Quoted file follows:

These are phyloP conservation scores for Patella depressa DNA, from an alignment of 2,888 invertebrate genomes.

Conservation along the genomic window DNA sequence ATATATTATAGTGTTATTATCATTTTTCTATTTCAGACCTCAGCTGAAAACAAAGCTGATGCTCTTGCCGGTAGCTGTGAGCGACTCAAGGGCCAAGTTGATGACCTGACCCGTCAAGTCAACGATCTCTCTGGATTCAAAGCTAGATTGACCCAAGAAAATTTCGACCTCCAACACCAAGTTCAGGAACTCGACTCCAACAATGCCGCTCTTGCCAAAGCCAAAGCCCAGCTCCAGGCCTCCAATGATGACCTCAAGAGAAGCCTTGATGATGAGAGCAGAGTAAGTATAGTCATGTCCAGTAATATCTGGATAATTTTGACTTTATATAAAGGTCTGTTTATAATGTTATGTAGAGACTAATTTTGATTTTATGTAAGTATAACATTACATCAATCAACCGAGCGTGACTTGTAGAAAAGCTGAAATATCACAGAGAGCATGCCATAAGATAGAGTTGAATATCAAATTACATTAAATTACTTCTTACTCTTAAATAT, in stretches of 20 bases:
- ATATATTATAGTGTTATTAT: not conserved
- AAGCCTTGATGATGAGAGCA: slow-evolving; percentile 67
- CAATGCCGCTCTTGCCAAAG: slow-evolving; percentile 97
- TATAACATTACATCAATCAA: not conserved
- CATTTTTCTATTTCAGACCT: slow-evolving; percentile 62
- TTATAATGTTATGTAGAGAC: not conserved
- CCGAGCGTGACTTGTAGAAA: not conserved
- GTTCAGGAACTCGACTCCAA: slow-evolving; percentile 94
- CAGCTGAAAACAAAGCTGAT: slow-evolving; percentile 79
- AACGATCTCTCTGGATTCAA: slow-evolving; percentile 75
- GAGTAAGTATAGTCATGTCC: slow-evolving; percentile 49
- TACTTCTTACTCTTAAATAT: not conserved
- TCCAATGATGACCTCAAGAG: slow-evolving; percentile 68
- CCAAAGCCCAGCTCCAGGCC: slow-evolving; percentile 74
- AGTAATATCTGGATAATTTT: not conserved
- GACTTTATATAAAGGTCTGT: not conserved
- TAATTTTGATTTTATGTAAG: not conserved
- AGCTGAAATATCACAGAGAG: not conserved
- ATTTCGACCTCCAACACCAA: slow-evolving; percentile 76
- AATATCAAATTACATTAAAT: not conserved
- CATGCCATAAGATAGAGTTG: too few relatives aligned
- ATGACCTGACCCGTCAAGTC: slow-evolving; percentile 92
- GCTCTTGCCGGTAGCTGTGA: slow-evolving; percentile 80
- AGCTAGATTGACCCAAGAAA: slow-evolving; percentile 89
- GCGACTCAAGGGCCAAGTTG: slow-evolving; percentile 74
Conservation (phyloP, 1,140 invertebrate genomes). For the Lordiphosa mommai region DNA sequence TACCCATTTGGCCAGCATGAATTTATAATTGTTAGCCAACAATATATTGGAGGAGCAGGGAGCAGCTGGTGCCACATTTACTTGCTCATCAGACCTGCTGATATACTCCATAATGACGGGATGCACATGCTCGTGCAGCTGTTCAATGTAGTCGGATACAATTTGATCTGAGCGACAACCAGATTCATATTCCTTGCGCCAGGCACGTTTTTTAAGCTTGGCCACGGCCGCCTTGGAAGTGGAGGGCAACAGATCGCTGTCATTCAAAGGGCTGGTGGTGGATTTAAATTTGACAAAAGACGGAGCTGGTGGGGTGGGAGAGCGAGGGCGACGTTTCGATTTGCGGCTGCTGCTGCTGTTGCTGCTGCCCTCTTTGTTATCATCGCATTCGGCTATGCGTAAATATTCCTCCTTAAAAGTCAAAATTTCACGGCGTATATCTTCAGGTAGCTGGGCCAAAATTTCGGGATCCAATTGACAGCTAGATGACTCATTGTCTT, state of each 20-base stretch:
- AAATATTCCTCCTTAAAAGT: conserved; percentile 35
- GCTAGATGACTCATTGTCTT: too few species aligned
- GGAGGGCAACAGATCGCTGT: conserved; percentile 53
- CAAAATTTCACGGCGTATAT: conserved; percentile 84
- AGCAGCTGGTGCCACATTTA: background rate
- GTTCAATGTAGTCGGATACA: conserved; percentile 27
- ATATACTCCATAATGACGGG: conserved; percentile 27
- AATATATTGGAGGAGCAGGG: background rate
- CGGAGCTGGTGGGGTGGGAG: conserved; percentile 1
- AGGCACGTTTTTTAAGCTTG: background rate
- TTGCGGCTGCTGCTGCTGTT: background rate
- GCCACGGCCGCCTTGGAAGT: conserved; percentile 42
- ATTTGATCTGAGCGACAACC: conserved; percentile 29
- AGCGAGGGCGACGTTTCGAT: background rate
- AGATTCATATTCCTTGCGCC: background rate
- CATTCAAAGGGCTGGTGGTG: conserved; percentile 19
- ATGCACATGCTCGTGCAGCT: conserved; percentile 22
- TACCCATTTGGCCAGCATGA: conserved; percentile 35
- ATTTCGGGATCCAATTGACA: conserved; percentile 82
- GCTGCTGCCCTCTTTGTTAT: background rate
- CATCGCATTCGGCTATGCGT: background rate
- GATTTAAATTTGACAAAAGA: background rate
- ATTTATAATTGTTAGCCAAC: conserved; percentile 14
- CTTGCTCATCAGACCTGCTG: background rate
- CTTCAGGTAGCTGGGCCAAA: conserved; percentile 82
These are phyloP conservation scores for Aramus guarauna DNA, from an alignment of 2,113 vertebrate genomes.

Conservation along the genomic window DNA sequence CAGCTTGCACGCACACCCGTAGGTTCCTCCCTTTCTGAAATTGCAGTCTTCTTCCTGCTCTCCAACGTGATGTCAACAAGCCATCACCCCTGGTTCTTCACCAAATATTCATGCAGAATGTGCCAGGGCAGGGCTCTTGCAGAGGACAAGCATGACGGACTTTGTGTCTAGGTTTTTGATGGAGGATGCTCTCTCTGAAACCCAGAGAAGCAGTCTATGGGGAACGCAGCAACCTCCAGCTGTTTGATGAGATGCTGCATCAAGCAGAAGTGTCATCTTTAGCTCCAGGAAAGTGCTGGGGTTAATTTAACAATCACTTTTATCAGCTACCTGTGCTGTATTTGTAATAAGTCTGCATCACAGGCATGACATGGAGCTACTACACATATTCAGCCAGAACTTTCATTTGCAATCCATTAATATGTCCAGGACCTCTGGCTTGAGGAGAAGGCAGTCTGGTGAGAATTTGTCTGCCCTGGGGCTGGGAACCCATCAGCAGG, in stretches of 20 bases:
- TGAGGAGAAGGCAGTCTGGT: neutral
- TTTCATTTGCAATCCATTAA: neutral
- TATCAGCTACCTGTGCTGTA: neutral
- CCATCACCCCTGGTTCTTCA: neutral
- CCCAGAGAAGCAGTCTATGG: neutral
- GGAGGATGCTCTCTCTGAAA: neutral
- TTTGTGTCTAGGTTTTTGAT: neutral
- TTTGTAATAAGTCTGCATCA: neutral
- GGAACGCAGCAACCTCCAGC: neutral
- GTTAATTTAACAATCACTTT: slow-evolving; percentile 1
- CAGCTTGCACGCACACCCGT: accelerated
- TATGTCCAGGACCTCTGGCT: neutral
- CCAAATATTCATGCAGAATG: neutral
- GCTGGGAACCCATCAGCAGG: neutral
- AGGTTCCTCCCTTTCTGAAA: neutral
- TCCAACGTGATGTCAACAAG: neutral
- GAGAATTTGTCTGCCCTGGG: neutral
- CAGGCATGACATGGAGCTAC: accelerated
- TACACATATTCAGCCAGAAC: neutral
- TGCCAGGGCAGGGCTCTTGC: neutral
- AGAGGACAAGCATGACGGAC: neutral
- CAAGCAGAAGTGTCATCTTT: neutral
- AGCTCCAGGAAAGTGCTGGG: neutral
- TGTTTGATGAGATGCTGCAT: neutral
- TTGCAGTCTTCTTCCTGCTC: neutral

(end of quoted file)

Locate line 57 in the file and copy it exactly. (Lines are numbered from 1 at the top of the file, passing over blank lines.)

- TTTCATTTGCAATCCATTAA: neutral